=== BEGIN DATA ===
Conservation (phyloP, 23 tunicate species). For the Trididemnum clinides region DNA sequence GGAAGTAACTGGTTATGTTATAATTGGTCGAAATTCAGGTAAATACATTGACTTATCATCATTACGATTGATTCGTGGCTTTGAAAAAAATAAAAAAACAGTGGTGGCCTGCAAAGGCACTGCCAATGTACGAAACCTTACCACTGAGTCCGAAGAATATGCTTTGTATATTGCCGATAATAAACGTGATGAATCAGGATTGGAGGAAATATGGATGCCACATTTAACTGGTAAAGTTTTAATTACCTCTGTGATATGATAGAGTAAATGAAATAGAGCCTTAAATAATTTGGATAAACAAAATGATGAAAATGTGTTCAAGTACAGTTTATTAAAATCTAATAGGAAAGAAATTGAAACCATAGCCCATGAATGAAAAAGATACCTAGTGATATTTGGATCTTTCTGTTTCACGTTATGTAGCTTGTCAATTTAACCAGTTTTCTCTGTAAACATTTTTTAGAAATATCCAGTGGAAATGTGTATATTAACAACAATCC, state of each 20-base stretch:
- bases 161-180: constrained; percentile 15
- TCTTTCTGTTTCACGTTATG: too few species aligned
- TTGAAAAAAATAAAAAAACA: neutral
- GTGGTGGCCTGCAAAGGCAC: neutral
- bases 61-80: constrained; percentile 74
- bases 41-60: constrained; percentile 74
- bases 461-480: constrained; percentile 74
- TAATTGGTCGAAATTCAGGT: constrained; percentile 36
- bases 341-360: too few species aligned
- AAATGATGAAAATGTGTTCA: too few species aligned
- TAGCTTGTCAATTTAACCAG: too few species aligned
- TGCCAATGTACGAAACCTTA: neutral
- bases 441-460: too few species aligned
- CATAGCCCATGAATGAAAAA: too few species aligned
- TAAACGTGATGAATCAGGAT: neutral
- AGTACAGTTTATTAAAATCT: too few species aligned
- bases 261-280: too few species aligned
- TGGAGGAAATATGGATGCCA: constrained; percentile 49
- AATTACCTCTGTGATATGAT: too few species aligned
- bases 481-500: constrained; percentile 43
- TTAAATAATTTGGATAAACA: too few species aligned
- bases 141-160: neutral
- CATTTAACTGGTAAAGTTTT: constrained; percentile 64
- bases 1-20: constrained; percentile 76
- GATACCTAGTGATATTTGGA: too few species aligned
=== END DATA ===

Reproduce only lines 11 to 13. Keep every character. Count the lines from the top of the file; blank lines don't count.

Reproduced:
- AAATGATGAAAATGTGTTCA: too few species aligned
- TAGCTTGTCAATTTAACCAG: too few species aligned
- TGCCAATGTACGAAACCTTA: neutral